Monday, February 8, 2016

Brutal Working Conditions

Instead of heading into your boss's office to demand a raise, you might want to consider asking for tenure instead.  Last week, the UW Board of Regents approved a new policy on tenure for faculty which became "necessary" after the Legislature eliminated those job protections from state statutes.

The new tenure tenets are seen as being "tougher" than what UW professors enjoyed in the past.  There will now be actual job performance reviews--conducted every five years.  Yes, we will now take a look at how good or bad a job someone is doing in the classroom every five years--which is an improvement from the total lack of any performance review ever under the previous tenure policy.  How would you like it if you never got any feedback on the job you were doing for five years?  Wouldn't you wonder about your performance at some point?  Wouldn't you want to know if you are getting better or worse at what you do?  Or would you just assume that you were great--and there's no point in having someone tell you that.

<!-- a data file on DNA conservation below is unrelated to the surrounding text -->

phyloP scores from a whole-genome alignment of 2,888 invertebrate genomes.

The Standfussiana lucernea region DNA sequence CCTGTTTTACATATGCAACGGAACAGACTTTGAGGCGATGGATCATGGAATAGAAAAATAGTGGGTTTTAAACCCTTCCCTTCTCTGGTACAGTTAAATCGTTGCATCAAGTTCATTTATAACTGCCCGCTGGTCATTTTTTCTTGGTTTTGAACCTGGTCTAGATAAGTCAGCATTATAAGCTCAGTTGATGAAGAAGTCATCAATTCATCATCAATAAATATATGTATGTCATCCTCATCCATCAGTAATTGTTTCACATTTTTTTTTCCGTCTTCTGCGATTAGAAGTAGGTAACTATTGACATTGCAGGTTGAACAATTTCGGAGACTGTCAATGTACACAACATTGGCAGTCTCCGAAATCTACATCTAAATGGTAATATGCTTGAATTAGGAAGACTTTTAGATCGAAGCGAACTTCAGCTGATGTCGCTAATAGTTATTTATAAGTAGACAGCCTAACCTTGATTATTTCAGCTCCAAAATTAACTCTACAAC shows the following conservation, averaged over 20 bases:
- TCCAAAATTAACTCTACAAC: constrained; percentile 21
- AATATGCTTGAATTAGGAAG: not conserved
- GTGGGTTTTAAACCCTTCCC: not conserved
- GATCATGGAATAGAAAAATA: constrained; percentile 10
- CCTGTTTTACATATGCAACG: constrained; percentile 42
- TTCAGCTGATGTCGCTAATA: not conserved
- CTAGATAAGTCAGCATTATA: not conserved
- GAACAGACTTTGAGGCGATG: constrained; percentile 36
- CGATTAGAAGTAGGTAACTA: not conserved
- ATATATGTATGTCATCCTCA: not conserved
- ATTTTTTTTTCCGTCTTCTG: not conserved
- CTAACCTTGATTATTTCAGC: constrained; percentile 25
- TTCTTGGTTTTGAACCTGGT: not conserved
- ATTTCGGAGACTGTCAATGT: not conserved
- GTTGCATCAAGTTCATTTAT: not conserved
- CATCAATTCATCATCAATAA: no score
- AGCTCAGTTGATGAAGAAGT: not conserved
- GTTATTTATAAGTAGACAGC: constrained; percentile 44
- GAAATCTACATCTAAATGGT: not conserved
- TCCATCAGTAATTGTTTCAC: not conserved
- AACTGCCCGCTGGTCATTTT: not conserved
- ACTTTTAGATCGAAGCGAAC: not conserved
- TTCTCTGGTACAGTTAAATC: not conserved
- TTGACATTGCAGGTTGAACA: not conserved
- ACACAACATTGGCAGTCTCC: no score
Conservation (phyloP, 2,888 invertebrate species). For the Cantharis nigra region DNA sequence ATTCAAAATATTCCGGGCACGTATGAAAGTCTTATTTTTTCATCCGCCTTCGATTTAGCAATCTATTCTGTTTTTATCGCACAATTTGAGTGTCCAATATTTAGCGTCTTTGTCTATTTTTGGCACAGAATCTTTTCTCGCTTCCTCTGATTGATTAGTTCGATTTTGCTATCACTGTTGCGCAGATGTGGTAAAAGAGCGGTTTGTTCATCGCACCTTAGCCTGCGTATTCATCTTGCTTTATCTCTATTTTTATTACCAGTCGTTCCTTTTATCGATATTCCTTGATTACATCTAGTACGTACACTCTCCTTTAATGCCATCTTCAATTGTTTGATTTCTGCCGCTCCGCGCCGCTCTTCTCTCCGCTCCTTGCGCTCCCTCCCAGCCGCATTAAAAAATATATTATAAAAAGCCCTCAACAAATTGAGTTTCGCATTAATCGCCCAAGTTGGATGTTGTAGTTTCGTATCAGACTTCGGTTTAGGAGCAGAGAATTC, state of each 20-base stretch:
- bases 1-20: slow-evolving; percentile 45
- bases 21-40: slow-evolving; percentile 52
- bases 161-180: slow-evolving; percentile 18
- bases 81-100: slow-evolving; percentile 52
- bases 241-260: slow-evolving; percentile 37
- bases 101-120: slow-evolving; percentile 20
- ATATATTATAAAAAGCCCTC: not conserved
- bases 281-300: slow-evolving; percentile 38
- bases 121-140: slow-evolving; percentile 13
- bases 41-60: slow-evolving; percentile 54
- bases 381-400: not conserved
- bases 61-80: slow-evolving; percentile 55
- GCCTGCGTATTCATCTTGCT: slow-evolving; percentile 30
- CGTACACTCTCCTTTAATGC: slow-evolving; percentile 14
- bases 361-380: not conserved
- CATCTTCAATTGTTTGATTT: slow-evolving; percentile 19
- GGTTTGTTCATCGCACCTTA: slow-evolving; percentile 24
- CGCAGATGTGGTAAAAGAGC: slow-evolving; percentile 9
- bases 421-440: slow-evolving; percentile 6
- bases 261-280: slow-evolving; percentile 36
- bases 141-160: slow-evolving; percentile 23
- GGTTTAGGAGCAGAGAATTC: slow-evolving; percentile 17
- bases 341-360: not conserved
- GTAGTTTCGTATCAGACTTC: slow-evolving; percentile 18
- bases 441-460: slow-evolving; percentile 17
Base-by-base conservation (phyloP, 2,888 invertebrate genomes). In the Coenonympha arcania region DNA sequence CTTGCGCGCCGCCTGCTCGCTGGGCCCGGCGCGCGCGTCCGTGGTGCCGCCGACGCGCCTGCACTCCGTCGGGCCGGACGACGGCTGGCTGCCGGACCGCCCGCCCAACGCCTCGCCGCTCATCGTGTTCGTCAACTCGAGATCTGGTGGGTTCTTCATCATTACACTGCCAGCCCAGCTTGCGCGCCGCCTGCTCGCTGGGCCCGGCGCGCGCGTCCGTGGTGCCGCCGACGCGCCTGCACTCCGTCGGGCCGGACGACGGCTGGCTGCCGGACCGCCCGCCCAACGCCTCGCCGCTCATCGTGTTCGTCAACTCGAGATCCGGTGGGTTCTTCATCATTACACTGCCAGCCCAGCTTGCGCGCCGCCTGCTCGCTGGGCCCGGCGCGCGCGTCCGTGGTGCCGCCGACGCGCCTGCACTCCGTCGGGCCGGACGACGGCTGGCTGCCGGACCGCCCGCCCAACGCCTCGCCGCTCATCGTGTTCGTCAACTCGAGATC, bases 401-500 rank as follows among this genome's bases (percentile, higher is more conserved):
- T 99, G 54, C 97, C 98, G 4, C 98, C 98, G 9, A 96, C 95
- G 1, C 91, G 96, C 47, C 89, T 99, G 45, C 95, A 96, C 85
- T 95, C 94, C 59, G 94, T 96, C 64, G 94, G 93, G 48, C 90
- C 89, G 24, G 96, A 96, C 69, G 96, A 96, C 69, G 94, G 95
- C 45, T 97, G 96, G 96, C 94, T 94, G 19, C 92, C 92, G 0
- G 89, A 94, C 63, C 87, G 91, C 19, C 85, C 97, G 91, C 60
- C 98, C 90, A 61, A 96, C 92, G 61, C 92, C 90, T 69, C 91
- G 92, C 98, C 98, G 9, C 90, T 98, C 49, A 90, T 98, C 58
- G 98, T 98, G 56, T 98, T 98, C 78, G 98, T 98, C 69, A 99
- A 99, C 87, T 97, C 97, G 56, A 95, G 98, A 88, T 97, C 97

Those not meeting the standards will come under a tight control--as they will have to show improvement within 18-months or face the possibility of termination.  I don't know how someone could expect to sleep under the pressure of having a year and a half to show some kind of improvement in what they do.  And even then, quite possibly still not get fired for failure to get better.

The most "controversial" provision in the new tenure policy is that Chancellors now have the authority to terminate programs--and the professors that teach them--for financial reasons.  That could mean bad news for the tenured instructors that teach 17th Century Russian Literature attended by six students a year or courses dealing with celebrity culture that have zero academic merit but appeal to kids obsessed with stardom.  They may have to go, to make room for professors that teach math or science.

The arguments offered by those who oppose the changes and wanted to keep the old tenure rules break down into two categories: 1--This is the way it has always been and 2--That is the standard in Academics.  To which we should reply: 1--I guess we should go back to just putting babies in boxes on the front seats of cars instead of car seats then and 2--If everyone else is jumping off a cliff, that means we have to as well?

I'd work a little harder on this My Two Cents--but my review isn't for another four and a half years.

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